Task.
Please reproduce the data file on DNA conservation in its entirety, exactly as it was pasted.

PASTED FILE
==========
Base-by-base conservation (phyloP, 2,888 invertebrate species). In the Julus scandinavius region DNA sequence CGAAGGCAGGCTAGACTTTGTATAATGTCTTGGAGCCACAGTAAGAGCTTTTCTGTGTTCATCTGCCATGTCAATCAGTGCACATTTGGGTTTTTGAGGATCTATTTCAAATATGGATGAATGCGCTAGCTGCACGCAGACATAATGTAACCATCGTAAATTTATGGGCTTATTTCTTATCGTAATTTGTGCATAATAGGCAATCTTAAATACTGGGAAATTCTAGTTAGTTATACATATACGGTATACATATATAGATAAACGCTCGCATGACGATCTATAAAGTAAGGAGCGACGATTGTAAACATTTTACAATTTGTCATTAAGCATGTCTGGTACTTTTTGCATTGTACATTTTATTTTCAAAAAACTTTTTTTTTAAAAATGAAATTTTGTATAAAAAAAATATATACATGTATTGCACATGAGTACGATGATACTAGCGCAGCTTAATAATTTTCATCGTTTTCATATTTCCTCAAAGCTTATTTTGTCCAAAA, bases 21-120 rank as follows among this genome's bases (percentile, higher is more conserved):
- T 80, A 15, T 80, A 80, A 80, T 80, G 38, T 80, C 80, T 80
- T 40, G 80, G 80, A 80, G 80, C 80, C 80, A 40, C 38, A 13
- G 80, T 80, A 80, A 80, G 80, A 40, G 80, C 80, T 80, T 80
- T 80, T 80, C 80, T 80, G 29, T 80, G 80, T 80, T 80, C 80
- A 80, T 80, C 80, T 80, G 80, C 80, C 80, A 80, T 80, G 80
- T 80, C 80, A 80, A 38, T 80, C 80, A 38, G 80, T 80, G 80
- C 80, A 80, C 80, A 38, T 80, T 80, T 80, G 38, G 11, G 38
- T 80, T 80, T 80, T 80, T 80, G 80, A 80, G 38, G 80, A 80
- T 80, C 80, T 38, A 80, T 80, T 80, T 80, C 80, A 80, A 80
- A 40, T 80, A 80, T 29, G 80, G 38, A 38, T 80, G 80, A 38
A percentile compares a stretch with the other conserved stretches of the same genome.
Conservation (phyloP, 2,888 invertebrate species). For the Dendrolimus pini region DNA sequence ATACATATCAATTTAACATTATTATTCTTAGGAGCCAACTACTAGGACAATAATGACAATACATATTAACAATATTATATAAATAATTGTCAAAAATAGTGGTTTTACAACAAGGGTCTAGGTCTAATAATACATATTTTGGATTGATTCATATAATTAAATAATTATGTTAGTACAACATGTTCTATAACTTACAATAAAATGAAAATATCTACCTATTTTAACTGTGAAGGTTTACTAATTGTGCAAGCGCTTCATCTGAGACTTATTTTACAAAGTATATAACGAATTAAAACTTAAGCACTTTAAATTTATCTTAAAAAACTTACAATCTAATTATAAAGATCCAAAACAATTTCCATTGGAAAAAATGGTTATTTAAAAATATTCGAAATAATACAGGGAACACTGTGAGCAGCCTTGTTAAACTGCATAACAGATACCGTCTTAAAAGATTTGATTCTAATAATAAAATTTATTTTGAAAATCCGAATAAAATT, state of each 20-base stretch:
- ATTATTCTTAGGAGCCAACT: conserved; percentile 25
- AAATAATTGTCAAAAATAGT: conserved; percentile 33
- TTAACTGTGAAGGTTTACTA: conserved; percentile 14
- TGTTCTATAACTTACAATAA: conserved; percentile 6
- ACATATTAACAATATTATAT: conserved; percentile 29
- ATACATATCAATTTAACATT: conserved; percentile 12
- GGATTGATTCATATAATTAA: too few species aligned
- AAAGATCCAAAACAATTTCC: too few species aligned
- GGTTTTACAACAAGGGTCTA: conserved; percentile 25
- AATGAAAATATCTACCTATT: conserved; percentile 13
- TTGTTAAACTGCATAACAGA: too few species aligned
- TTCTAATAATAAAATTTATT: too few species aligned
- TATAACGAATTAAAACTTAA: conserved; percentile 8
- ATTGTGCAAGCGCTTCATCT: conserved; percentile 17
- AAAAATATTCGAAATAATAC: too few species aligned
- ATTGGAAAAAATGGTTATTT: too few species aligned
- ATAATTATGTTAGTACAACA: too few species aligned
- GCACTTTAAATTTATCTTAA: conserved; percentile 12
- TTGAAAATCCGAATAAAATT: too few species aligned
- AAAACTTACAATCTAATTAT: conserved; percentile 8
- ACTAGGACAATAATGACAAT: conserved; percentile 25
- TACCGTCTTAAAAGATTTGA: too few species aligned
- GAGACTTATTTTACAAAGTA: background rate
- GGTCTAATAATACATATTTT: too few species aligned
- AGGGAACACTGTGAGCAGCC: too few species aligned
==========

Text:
Base-by-base conservation (phyloP, 2,888 invertebrate species). In the Julus scandinavius region DNA sequence CGAAGGCAGGCTAGACTTTGTATAATGTCTTGGAGCCACAGTAAGAGCTTTTCTGTGTTCATCTGCCATGTCAATCAGTGCACATTTGGGTTTTTGAGGATCTATTTCAAATATGGATGAATGCGCTAGCTGCACGCAGACATAATGTAACCATCGTAAATTTATGGGCTTATTTCTTATCGTAATTTGTGCATAATAGGCAATCTTAAATACTGGGAAATTCTAGTTAGTTATACATATACGGTATACATATATAGATAAACGCTCGCATGACGATCTATAAAGTAAGGAGCGACGATTGTAAACATTTTACAATTTGTCATTAAGCATGTCTGGTACTTTTTGCATTGTACATTTTATTTTCAAAAAACTTTTTTTTTAAAAATGAAATTTTGTATAAAAAAAATATATACATGTATTGCACATGAGTACGATGATACTAGCGCAGCTTAATAATTTTCATCGTTTTCATATTTCCTCAAAGCTTATTTTGTCCAAAA, bases 21-120 rank as follows among this genome's bases (percentile, higher is more conserved):
- T 80, A 15, T 80, A 80, A 80, T 80, G 38, T 80, C 80, T 80
- T 40, G 80, G 80, A 80, G 80, C 80, C 80, A 40, C 38, A 13
- G 80, T 80, A 80, A 80, G 80, A 40, G 80, C 80, T 80, T 80
- T 80, T 80, C 80, T 80, G 29, T 80, G 80, T 80, T 80, C 80
- A 80, T 80, C 80, T 80, G 80, C 80, C 80, A 80, T 80, G 80
- T 80, C 80, A 80, A 38, T 80, C 80, A 38, G 80, T 80, G 80
- C 80, A 80, C 80, A 38, T 80, T 80, T 80, G 38, G 11, G 38
- T 80, T 80, T 80, T 80, T 80, G 80, A 80, G 38, G 80, A 80
- T 80, C 80, T 38, A 80, T 80, T 80, T 80, C 80, A 80, A 80
- A 40, T 80, A 80, T 29, G 80, G 38, A 38, T 80, G 80, A 38
A percentile compares a stretch with the other conserved stretches of the same genome.
Conservation (phyloP, 2,888 invertebrate species). For the Dendrolimus pini region DNA sequence ATACATATCAATTTAACATTATTATTCTTAGGAGCCAACTACTAGGACAATAATGACAATACATATTAACAATATTATATAAATAATTGTCAAAAATAGTGGTTTTACAACAAGGGTCTAGGTCTAATAATACATATTTTGGATTGATTCATATAATTAAATAATTATGTTAGTACAACATGTTCTATAACTTACAATAAAATGAAAATATCTACCTATTTTAACTGTGAAGGTTTACTAATTGTGCAAGCGCTTCATCTGAGACTTATTTTACAAAGTATATAACGAATTAAAACTTAAGCACTTTAAATTTATCTTAAAAAACTTACAATCTAATTATAAAGATCCAAAACAATTTCCATTGGAAAAAATGGTTATTTAAAAATATTCGAAATAATACAGGGAACACTGTGAGCAGCCTTGTTAAACTGCATAACAGATACCGTCTTAAAAGATTTGATTCTAATAATAAAATTTATTTTGAAAATCCGAATAAAATT, state of each 20-base stretch:
- ATTATTCTTAGGAGCCAACT: conserved; percentile 25
- AAATAATTGTCAAAAATAGT: conserved; percentile 33
- TTAACTGTGAAGGTTTACTA: conserved; percentile 14
- TGTTCTATAACTTACAATAA: conserved; percentile 6
- ACATATTAACAATATTATAT: conserved; percentile 29
- ATACATATCAATTTAACATT: conserved; percentile 12
- GGATTGATTCATATAATTAA: too few species aligned
- AAAGATCCAAAACAATTTCC: too few species aligned
- GGTTTTACAACAAGGGTCTA: conserved; percentile 25
- AATGAAAATATCTACCTATT: conserved; percentile 13
- TTGTTAAACTGCATAACAGA: too few species aligned
- TTCTAATAATAAAATTTATT: too few species aligned
- TATAACGAATTAAAACTTAA: conserved; percentile 8
- ATTGTGCAAGCGCTTCATCT: conserved; percentile 17
- AAAAATATTCGAAATAATAC: too few species aligned
- ATTGGAAAAAATGGTTATTT: too few species aligned
- ATAATTATGTTAGTACAACA: too few species aligned
- GCACTTTAAATTTATCTTAA: conserved; percentile 12
- TTGAAAATCCGAATAAAATT: too few species aligned
- AAAACTTACAATCTAATTAT: conserved; percentile 8
- ACTAGGACAATAATGACAAT: conserved; percentile 25
- TACCGTCTTAAAAGATTTGA: too few species aligned
- GAGACTTATTTTACAAAGTA: background rate
- GGTCTAATAATACATATTTT: too few species aligned
- AGGGAACACTGTGAGCAGCC: too few species aligned